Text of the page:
One more quick blog item before I turn off the modem: Colo turns 50 on Friday.
If you grew up in Columbus, you know who Colo is — the world’s first gorilla born in captivity, at the Columbus Zoo. I wasn’t born until almost a year later, and no we don’t share a dad or anything, but it’s one of those things a kid growing up in Columbus would notice: Colo and I are almost the same age. Her first photos showed her in a frilly dress and hat, held on the hip of a zookeeper, like a toddler. Nowadays she lives in the zoo’s ape habitat, probably the best compromise with her native Africa that a captive gorilla is likely to get — a large, open-air pavilion/cage encompassing trees and climbing ropes, part of an extended family, many of them her own offspring.
While I can’t fault the Dispatch writer for the job he did, I’d like to see what a WashPost Style writer could do with the same material, as Colo’s life covers so much cultural territory in the way we regard animals. We’ve come a long way from those dresses and the original glass-fronted, concrete-floor cage she grew up in. Colo gave birth at 11, and her daughter was named Emmy, for the mayor at the time, M.E. Sensenbrenner. (Subsequent babies were Oscar and Toni.) Today the gorillas are given African-sounding names like Jontu, Macombo and Mosuba. Colo was taken from her mother at birth and reared by humans; today’s ape babies are frequently entrusted to their own kind. The opening of the pavilion was a huge step forward in the apes’ quality of life, although I remember some poignant moments, too — they didn’t know what to do on the ropes and trees, having never seen them before. (A radio station promptly sent over its Morning Zoo team to play on the ropes while the gorillas watched from a safe distance. Monkey see, monkey do, etc.)
I find gorilla-watching equal parts painful and fascinating. It’s hard to look into those faces; I identify too strongly. Once I was gazing perhaps a little too hard at one of the silverback males, and he rose up on his legs and beat his chest, Tarzan-style. I jumped a foot in the air.
Anyway, that’s Colo at 50, 100 in human years. A trailblazer from the time she was found lying, still in her amniotic sac, on the floor of her wild-born mother’s cage. Many happy returns.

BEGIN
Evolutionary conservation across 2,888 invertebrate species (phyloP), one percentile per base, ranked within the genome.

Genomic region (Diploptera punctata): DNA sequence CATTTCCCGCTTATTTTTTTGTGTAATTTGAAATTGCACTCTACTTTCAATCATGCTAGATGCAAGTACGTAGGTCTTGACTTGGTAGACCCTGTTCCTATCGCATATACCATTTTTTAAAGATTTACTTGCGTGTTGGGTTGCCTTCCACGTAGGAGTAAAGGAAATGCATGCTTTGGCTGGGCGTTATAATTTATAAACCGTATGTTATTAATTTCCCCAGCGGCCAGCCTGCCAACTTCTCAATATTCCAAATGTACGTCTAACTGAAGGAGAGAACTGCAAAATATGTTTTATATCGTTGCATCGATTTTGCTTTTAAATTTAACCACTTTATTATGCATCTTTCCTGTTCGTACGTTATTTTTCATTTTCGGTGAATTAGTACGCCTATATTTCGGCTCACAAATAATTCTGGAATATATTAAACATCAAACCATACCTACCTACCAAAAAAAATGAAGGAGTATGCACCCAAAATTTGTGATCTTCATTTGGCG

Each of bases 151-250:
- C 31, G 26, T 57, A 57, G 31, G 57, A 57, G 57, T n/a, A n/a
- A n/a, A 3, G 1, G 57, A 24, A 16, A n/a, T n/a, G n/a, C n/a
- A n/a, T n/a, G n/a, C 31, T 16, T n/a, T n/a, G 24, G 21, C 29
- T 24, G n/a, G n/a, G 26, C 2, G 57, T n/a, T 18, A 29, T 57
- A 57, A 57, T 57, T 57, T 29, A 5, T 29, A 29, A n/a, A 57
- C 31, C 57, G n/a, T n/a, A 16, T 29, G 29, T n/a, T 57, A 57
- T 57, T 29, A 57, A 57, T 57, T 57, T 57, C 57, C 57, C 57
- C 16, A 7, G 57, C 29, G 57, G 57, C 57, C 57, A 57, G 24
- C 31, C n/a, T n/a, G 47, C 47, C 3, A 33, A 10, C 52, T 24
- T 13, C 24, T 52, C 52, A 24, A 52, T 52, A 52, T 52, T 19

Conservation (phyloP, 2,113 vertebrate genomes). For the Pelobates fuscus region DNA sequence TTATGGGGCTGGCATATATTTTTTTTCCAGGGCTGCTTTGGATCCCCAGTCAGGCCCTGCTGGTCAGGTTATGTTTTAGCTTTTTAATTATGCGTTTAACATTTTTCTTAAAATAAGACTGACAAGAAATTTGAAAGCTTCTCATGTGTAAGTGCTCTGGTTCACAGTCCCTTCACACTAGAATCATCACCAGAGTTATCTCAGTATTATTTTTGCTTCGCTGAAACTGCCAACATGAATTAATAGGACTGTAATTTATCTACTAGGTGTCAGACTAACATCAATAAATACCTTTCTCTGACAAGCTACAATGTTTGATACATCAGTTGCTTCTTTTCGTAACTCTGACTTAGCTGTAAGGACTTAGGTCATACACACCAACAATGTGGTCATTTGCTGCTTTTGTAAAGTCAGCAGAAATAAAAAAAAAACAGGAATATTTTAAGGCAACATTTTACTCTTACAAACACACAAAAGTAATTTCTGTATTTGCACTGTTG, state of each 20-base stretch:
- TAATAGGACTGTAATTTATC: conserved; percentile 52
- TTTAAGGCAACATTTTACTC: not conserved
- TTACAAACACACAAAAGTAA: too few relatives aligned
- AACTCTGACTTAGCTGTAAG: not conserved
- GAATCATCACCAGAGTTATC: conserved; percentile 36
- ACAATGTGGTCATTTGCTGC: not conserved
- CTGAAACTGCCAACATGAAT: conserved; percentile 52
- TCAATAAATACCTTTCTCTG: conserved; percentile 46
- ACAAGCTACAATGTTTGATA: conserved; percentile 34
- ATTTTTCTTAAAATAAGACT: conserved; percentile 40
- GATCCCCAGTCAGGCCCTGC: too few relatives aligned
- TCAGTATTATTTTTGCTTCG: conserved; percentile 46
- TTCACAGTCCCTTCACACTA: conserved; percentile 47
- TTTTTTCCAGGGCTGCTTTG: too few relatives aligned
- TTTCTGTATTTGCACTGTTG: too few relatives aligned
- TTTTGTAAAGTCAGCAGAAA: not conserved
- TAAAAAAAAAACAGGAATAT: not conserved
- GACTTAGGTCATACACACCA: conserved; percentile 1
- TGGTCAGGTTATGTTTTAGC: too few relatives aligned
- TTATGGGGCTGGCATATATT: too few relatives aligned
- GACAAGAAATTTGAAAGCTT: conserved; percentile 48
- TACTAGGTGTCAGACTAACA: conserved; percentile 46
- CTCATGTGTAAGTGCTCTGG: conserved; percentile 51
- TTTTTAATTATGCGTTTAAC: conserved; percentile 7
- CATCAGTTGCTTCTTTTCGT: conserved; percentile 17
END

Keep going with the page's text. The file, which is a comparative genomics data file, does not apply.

Columbus Dispatch photo. Used without permission.
mary said on December 18, 2006 at 12:36 pm
I once watched an orangutan for a long morning while my preschooler was in zoo camp. They catch your eye too, and are pretty haunting. So close.
MarkH said on December 18, 2006 at 12:59 pm
When our son was a preschooler, we went to the Denver Zoo and watched the apes for awhile. One rather large one was sitting with his back to the glass in front of me. Perhaps sensing I was there, he turned around, gave me look, spit up something awful-looking in the palm of his hand and actually held it up for my perusal. I kid you not. Stunned, to say the least, I later suspected it actually one of those apes from the train scene in “Trading Places”.
brian stouder said on December 18, 2006 at 1:17 pm
I always brag about the Fort Wayne Children’s Zoo – but the Columbus zoo is no doubt the finest zoo we’ve ever visited (we went there with the young folks last summer); the gorilla display is simply marvelous – and the residents there put on quite the show.
Leaving aside all the larger cultural implications (and certainly, an interesting essay could be written about the evolution of zoos, so to speak) – we loved how the place has lots of flora and fauna and shaded wooden paths, as opposed to blacktop and cement; and the various displays are arranged so that you continually arrive at different vantage points as you walk down the paths. The zoo always seemed to offer more, and then more again.
brian stouder said on December 18, 2006 at 5:57 pm
Nance – did you take the Cash Cab quiz?
I followed your link, took the quiz – and scored 11 out of 12. Missed one about a ‘classic comedy movie’…and the quiz cautions that “there are no multiple choice questions in the Cab”
Laura said on December 18, 2006 at 10:42 pm
I was in first grade when I entered the Columbus Zoo’s contest to name Colo’s baby. I was so shocked when the powers that be chose Emmy over my entry, Collette. I’m still not quite over it.